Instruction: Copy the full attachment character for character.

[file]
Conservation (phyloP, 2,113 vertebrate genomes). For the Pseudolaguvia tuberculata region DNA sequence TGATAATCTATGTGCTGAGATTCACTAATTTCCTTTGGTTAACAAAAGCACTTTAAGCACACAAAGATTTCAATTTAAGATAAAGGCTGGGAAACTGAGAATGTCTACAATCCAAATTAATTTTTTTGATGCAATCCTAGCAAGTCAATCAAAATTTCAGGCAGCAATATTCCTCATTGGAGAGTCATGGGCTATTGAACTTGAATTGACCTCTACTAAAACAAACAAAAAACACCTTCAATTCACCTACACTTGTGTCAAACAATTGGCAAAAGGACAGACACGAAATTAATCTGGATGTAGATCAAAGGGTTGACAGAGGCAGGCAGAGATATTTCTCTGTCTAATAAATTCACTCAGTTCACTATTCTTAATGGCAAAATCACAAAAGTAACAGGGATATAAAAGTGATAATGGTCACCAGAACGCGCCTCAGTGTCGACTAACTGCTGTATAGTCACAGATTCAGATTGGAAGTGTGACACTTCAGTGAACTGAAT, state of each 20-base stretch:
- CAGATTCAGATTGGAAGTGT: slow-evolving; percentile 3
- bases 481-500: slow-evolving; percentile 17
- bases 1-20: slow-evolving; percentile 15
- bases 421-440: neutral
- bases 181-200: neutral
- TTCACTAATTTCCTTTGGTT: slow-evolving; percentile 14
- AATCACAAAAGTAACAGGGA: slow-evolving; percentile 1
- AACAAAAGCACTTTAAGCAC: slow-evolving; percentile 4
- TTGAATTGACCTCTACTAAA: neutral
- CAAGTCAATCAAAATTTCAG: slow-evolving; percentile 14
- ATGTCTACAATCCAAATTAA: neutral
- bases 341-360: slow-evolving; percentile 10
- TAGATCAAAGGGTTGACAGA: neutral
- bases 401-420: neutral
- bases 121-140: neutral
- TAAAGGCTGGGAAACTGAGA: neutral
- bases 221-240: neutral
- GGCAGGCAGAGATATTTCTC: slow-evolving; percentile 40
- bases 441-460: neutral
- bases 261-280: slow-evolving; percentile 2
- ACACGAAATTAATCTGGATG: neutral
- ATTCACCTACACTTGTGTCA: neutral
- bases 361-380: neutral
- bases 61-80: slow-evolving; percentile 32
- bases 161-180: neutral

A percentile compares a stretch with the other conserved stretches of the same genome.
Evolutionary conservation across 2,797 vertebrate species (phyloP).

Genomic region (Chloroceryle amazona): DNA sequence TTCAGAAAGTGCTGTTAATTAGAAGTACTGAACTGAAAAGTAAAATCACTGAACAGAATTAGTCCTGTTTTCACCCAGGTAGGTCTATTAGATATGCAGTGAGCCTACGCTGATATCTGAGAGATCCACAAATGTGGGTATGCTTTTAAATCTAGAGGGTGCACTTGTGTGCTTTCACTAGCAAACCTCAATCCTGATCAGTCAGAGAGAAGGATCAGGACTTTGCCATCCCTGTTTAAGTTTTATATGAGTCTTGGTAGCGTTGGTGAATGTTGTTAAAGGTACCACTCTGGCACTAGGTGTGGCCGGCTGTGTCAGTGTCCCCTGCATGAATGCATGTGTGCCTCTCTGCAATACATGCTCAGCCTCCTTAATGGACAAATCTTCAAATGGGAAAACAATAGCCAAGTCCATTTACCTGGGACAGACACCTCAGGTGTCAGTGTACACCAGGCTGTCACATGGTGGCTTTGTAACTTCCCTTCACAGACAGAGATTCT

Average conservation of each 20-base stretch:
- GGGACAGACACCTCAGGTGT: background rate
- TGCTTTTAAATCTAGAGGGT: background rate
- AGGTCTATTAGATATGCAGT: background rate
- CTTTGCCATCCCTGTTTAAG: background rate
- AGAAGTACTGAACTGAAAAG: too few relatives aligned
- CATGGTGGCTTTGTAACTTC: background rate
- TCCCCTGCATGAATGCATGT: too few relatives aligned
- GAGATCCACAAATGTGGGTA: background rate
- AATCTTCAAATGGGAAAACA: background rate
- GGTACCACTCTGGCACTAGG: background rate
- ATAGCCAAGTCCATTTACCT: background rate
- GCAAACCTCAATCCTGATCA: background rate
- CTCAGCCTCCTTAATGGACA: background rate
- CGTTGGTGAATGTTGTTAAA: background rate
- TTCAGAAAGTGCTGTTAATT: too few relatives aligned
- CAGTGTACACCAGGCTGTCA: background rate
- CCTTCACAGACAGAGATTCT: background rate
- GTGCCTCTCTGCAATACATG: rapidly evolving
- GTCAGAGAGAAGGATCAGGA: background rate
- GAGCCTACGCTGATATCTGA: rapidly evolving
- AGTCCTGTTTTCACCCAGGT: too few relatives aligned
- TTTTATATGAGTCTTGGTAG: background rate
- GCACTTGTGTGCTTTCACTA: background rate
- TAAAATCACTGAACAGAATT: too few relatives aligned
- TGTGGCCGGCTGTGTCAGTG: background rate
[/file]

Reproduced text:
Conservation (phyloP, 2,113 vertebrate genomes). For the Pseudolaguvia tuberculata region DNA sequence TGATAATCTATGTGCTGAGATTCACTAATTTCCTTTGGTTAACAAAAGCACTTTAAGCACACAAAGATTTCAATTTAAGATAAAGGCTGGGAAACTGAGAATGTCTACAATCCAAATTAATTTTTTTGATGCAATCCTAGCAAGTCAATCAAAATTTCAGGCAGCAATATTCCTCATTGGAGAGTCATGGGCTATTGAACTTGAATTGACCTCTACTAAAACAAACAAAAAACACCTTCAATTCACCTACACTTGTGTCAAACAATTGGCAAAAGGACAGACACGAAATTAATCTGGATGTAGATCAAAGGGTTGACAGAGGCAGGCAGAGATATTTCTCTGTCTAATAAATTCACTCAGTTCACTATTCTTAATGGCAAAATCACAAAAGTAACAGGGATATAAAAGTGATAATGGTCACCAGAACGCGCCTCAGTGTCGACTAACTGCTGTATAGTCACAGATTCAGATTGGAAGTGTGACACTTCAGTGAACTGAAT, state of each 20-base stretch:
- CAGATTCAGATTGGAAGTGT: slow-evolving; percentile 3
- bases 481-500: slow-evolving; percentile 17
- bases 1-20: slow-evolving; percentile 15
- bases 421-440: neutral
- bases 181-200: neutral
- TTCACTAATTTCCTTTGGTT: slow-evolving; percentile 14
- AATCACAAAAGTAACAGGGA: slow-evolving; percentile 1
- AACAAAAGCACTTTAAGCAC: slow-evolving; percentile 4
- TTGAATTGACCTCTACTAAA: neutral
- CAAGTCAATCAAAATTTCAG: slow-evolving; percentile 14
- ATGTCTACAATCCAAATTAA: neutral
- bases 341-360: slow-evolving; percentile 10
- TAGATCAAAGGGTTGACAGA: neutral
- bases 401-420: neutral
- bases 121-140: neutral
- TAAAGGCTGGGAAACTGAGA: neutral
- bases 221-240: neutral
- GGCAGGCAGAGATATTTCTC: slow-evolving; percentile 40
- bases 441-460: neutral
- bases 261-280: slow-evolving; percentile 2
- ACACGAAATTAATCTGGATG: neutral
- ATTCACCTACACTTGTGTCA: neutral
- bases 361-380: neutral
- bases 61-80: slow-evolving; percentile 32
- bases 161-180: neutral

A percentile compares a stretch with the other conserved stretches of the same genome.
Evolutionary conservation across 2,797 vertebrate species (phyloP).

Genomic region (Chloroceryle amazona): DNA sequence TTCAGAAAGTGCTGTTAATTAGAAGTACTGAACTGAAAAGTAAAATCACTGAACAGAATTAGTCCTGTTTTCACCCAGGTAGGTCTATTAGATATGCAGTGAGCCTACGCTGATATCTGAGAGATCCACAAATGTGGGTATGCTTTTAAATCTAGAGGGTGCACTTGTGTGCTTTCACTAGCAAACCTCAATCCTGATCAGTCAGAGAGAAGGATCAGGACTTTGCCATCCCTGTTTAAGTTTTATATGAGTCTTGGTAGCGTTGGTGAATGTTGTTAAAGGTACCACTCTGGCACTAGGTGTGGCCGGCTGTGTCAGTGTCCCCTGCATGAATGCATGTGTGCCTCTCTGCAATACATGCTCAGCCTCCTTAATGGACAAATCTTCAAATGGGAAAACAATAGCCAAGTCCATTTACCTGGGACAGACACCTCAGGTGTCAGTGTACACCAGGCTGTCACATGGTGGCTTTGTAACTTCCCTTCACAGACAGAGATTCT

Average conservation of each 20-base stretch:
- GGGACAGACACCTCAGGTGT: background rate
- TGCTTTTAAATCTAGAGGGT: background rate
- AGGTCTATTAGATATGCAGT: background rate
- CTTTGCCATCCCTGTTTAAG: background rate
- AGAAGTACTGAACTGAAAAG: too few relatives aligned
- CATGGTGGCTTTGTAACTTC: background rate
- TCCCCTGCATGAATGCATGT: too few relatives aligned
- GAGATCCACAAATGTGGGTA: background rate
- AATCTTCAAATGGGAAAACA: background rate
- GGTACCACTCTGGCACTAGG: background rate
- ATAGCCAAGTCCATTTACCT: background rate
- GCAAACCTCAATCCTGATCA: background rate
- CTCAGCCTCCTTAATGGACA: background rate
- CGTTGGTGAATGTTGTTAAA: background rate
- TTCAGAAAGTGCTGTTAATT: too few relatives aligned
- CAGTGTACACCAGGCTGTCA: background rate
- CCTTCACAGACAGAGATTCT: background rate
- GTGCCTCTCTGCAATACATG: rapidly evolving
- GTCAGAGAGAAGGATCAGGA: background rate
- GAGCCTACGCTGATATCTGA: rapidly evolving
- AGTCCTGTTTTCACCCAGGT: too few relatives aligned
- TTTTATATGAGTCTTGGTAG: background rate
- GCACTTGTGTGCTTTCACTA: background rate
- TAAAATCACTGAACAGAATT: too few relatives aligned
- TGTGGCCGGCTGTGTCAGTG: background rate